I’m still going to send the council a letter making a formal request for a turn and some sort of remedy for the doubting community’s speech. Will I be ignored? I don’t know. One of the council members is also an adjunct at my college and I’m friendly with him and run into him from time to time. I’m sure he was surprised when I engaged in civil disobedience before him on Tuesday. Anyway, I’ll speak to him and see what he thinks–how open he might be to my concerns. I suspect not at all.
I could try to have 10 minutes with the mayor, but I assume he won’t meet with me, but maybe I’m prematurely selling him short.
As for the mayor, you might be surprised to know my opinion of him. I think, on balance, he’s been great for the community (much better than the plausible alternatives). He’s well off and public spirited, so he has time to devote to doing good things for the city (flying to China to drum up business, etc.). He’s been very good on revitalizing downtown and he’s excellent on environmental issues (promoting solar, agreeing that global warming is happening, etc.). I’m sure that, in person, he’s a complicated man who uses religion for votes as opposed to seriously believing the things that his fundamentalist megachurch does.
He and I obviously don’t agree about the value of religion in politics, but there must be some soft spot in him, as a trained lawyer, for the value of doubt and critical thinking, and maybe he’ll see pragmatic value in bringing the doubting community into the mix of public speech–as a sort of civics lesson in critical thinking and tolerance for speech we might otherwise hate.
As for your legal summary, it sounds right. I did talk to two lawyers so far. One noted that the Supreme Court has decided to hear a prayer case and so there should be more settled law on the matter soon. Another, from a foundation (one of the ones that you suggested to me), seems prepared to write a letter to the city, which is a polite way of saying that litigation, given limited resources and the fact that a similar case is heading to the Supremes, is not something probably worth doing at this point. You have to pick your battles.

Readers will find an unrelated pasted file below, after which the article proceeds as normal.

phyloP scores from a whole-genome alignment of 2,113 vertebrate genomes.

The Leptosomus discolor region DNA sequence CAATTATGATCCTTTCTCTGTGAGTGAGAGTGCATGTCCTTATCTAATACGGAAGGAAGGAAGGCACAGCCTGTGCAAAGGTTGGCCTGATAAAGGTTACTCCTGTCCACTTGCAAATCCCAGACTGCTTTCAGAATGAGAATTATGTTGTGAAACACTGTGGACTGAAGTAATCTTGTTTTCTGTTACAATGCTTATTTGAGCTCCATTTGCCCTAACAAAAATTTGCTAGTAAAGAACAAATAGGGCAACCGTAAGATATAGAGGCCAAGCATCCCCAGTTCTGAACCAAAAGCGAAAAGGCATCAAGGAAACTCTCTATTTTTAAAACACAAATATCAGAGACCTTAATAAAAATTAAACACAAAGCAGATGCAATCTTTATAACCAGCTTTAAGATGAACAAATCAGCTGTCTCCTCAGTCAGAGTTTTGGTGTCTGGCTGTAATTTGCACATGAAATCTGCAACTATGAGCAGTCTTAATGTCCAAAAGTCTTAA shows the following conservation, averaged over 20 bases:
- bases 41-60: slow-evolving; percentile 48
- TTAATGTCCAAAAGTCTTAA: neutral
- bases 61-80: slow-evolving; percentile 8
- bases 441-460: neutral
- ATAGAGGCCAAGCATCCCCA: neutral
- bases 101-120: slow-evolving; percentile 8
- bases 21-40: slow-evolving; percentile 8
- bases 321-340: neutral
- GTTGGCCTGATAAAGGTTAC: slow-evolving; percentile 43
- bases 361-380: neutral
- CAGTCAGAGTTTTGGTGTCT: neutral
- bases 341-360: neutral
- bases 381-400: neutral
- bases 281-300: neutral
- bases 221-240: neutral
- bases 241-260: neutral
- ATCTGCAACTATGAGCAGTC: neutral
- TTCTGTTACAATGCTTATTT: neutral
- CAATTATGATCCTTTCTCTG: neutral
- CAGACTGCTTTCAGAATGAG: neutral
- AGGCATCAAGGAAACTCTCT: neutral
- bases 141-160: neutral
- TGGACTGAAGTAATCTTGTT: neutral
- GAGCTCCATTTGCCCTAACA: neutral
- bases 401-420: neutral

So until the Supremes rule, I’m assuming the city has opponents to its prayer policy at a serious disadvantage, but I’m still going to make the chess moves and see what develops. As a matter of conscience, it accords with my dignity not to slink away to the back of the bus on this. I’m a citizen, I pay taxes, I want an equal turn for doubt expression.
“If there was an insistence that a prayer had to be said to get on the list………”
That’s just it, is the policy written as specifically mandating a prayer or just an opening invocation? The agenda for the City Council Meetings uses the term invocation. The understanding I have from other similar cases is that these opening rituals are intended to collectively psych everyone up in preparation for dealing with the council business at hand. In such case, the invocation need not involve prayer or reference to any deity to accomplish that end.